After lunch I attended a panel session entitled “The need to develop Health Informatics to become an Evidence-based Health Science, and the Role of the Global ACE (alliance for clinical excellence) Initiative.” The chair and 1st speaker was Michael Rigby from the UK, followed by Jan Talmon from the Netherlands and finally Mehdi Khaled from Oracle. They have been working on evaluation guideline for health informatics. Michael suggested that many health informatics implementations had received an “easy ride” in scientific terms and that this has been abused by policy makers. He started with some frequently made assumptions highlighting some of the risks when the assumptions are not challenged. He followed this with some “facts” about problems in health informatics which may have made uncomfortable reading for many advocates. He suggested that any other change in medicine/healthcare requires evidence to support it but major changes brought by health information systems don’t need the same level of evidence.
Jan Talmon moved on to examine evidence and evaluation. The complexity of the human factors in healthcare make the generation of methodologically robust studies more difficult. Changes to the EU directive earlier this year to include software as medical devices may require much more detailed evaluation before it becomes licensed. The declaration of Innsbruck provides guidelines for evaluation systems. See GEP-HI & STARE-HI.
Mehdi Khaled started with a historical story about a trail showing the role of citrus fruit in scurvy in 1747, and then went on to look at recent evaluation projects on CPOE and other systems. The conclusion was around the need for standardised evaluation tools contained within the Global alliance for Clinical Excellence – a not for profit company, which is currently looking for partners. An interesting discussion about the potential benefits (and some of the hurdles) tried to explore where this sort of approach may be going.
The final session was a plenary session with the awards. Chaired by Enrico Coiera it included a final report by Reinhold Haux as the outgoing president and the handover to Antoine Geissbuhler the incoming president. The Scientific Programme Committee awarded prizes for the best posters and papers and IMIA awards for excellence were presented. There were also thanks to the many many people who have been instrumental in putting the conference together and the ceremony concluded with a presentation by the winning bid team who will be running the next Medinfo in 2013 in Copenhagen.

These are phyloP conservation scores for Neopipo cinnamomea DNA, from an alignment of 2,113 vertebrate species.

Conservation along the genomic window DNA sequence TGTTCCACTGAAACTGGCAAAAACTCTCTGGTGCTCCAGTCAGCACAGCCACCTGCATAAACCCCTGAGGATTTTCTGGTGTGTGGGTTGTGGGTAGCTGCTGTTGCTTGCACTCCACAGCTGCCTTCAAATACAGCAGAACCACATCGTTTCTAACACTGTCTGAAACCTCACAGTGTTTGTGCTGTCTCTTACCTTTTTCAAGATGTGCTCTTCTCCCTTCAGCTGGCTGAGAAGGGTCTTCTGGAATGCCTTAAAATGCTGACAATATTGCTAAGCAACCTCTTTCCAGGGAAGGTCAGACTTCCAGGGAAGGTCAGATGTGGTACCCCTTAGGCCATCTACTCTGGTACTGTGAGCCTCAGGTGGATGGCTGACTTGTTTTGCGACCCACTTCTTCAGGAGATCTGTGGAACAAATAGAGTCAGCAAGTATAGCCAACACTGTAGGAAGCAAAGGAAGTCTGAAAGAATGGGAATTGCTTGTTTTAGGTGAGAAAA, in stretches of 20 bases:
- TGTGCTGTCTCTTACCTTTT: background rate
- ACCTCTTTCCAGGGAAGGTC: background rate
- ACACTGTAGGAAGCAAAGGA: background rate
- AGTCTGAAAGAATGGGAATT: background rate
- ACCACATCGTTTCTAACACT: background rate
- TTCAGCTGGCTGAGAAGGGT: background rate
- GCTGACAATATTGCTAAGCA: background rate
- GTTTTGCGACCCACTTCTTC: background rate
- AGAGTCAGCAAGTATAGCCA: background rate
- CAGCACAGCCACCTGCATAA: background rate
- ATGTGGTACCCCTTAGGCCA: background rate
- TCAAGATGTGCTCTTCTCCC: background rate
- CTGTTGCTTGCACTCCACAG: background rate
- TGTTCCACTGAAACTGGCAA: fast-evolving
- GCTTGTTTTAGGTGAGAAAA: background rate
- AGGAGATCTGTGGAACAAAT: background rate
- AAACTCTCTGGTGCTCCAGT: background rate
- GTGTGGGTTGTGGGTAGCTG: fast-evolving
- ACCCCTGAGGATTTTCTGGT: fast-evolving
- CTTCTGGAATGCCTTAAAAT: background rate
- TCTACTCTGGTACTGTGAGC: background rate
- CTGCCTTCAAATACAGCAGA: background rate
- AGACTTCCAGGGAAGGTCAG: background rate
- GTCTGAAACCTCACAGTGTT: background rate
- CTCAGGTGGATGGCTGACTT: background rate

At the end of a major conference like this it is useful to reflect on all aspects from the scientific papers, panels and demonstrations to the venue, organisation, catering etc
Cape Town is a nice friendly city, and makes a good base for tourism – although the weather was changeable with the initial days sunny but by Wednesday becoming grey and damp. The venue itself was adequate although the provision of the wireless network and power outlets was poor and the requirement to have a ticket to get a cup of coffee was over the top. There appeared to less exhibitors than at previous events. I didn’t get a chance to see many of the posters as these were only up for a short period of time while the “tours” were going on and when then removed – they could have been left up for longer so that others who were not able to attend the tour could see them – there was certainly enough space in the hall. It was good to meet up with many old friends and meet new ones – and often the informal and social networking is one of the real benefits of this sort of event.
As often occurs with these meetings, the programme tried together related topics, however this sometimes meant that 3 or 4 presentations which were of interest occurred simultaneously and then the next couple of hours had little of direct interest. Because of the meeting being in Africa there has, rightly, been a focus on the developing world , which has given it a different flavour. Some of the work was very practical and others on a more esoteric theoretical levels. There were some good papers and one or two really innovative ideas but many were not that inspiring – both in terms of the content and the quality of presentations.
On the selection of presentations I was able to attend I did not feel that health informatics has moved on very much over the last 3 years and I didn’t really get a feel for where the work may be going over the next few years – possibly apart from the growth in the study of e-iatrogenesis and/or telecare/remote monitoring.
I now have a few hours to explore Cape Town and hopefully Table Mountain before getting back to the airport for my flight back to the UK.